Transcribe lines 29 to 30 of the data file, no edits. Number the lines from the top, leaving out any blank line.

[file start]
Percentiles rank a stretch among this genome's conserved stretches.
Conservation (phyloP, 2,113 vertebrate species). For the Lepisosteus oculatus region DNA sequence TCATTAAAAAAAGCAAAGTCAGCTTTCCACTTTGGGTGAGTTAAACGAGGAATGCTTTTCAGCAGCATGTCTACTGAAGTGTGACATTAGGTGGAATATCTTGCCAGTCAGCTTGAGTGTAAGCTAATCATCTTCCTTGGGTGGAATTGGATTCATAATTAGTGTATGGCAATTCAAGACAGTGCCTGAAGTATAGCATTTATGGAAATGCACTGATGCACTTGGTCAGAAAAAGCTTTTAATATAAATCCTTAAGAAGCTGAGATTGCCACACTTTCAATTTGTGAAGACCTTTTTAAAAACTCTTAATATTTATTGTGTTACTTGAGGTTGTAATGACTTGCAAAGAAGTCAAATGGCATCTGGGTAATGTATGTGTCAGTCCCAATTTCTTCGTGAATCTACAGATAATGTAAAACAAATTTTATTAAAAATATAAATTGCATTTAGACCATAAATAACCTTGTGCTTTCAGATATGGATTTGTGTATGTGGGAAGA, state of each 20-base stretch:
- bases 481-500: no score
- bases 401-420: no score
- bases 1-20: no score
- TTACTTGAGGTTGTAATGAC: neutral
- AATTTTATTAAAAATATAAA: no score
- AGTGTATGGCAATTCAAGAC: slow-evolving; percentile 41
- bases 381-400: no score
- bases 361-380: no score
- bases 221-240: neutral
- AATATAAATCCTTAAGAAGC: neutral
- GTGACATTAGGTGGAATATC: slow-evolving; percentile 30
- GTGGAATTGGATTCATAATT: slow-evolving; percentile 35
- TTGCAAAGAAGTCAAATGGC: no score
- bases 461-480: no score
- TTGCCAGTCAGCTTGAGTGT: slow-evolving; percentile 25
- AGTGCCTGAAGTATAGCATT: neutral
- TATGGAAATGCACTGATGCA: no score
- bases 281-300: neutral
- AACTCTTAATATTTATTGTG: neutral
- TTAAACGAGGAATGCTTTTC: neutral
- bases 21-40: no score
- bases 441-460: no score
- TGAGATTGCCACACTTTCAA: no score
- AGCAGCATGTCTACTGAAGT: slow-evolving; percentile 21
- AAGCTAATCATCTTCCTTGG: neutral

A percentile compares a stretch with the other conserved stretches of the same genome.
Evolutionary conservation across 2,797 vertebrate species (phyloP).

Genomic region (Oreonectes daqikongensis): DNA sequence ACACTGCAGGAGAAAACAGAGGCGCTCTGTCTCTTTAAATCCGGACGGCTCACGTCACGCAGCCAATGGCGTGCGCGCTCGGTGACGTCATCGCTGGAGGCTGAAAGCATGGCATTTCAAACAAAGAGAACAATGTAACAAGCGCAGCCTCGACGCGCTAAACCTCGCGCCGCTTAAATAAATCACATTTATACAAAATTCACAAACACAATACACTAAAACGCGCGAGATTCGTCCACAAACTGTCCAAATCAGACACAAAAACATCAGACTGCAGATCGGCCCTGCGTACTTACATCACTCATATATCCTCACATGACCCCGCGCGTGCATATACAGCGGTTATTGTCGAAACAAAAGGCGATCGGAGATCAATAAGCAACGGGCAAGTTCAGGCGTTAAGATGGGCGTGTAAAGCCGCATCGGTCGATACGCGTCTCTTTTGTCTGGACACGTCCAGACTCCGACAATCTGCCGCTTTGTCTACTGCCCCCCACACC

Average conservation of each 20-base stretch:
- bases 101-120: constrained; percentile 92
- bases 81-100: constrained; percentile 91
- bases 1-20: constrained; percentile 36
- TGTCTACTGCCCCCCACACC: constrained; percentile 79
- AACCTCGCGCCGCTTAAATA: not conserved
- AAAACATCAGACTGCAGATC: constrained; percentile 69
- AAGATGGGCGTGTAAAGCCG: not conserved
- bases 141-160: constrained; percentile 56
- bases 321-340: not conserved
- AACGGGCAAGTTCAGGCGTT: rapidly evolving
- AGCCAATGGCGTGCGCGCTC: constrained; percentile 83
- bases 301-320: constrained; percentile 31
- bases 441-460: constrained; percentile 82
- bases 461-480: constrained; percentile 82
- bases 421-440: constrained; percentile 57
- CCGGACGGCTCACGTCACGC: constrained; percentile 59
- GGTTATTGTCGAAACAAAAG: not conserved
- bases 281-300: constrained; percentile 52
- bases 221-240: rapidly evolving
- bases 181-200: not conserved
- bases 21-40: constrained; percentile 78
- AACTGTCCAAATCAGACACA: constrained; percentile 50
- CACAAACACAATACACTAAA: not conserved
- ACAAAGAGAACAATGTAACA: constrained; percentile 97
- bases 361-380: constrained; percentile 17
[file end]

Evolutionary conservation across 2,797 vertebrate species (phyloP).

Genomic region (Oreonectes daqikongensis): DNA sequence ACACTGCAGGAGAAAACAGAGGCGCTCTGTCTCTTTAAATCCGGACGGCTCACGTCACGCAGCCAATGGCGTGCGCGCTCGGTGACGTCATCGCTGGAGGCTGAAAGCATGGCATTTCAAACAAAGAGAACAATGTAACAAGCGCAGCCTCGACGCGCTAAACCTCGCGCCGCTTAAATAAATCACATTTATACAAAATTCACAAACACAATACACTAAAACGCGCGAGATTCGTCCACAAACTGTCCAAATCAGACACAAAAACATCAGACTGCAGATCGGCCCTGCGTACTTACATCACTCATATATCCTCACATGACCCCGCGCGTGCATATACAGCGGTTATTGTCGAAACAAAAGGCGATCGGAGATCAATAAGCAACGGGCAAGTTCAGGCGTTAAGATGGGCGTGTAAAGCCGCATCGGTCGATACGCGTCTCTTTTGTCTGGACACGTCCAGACTCCGACAATCTGCCGCTTTGTCTACTGCCCCCCACACC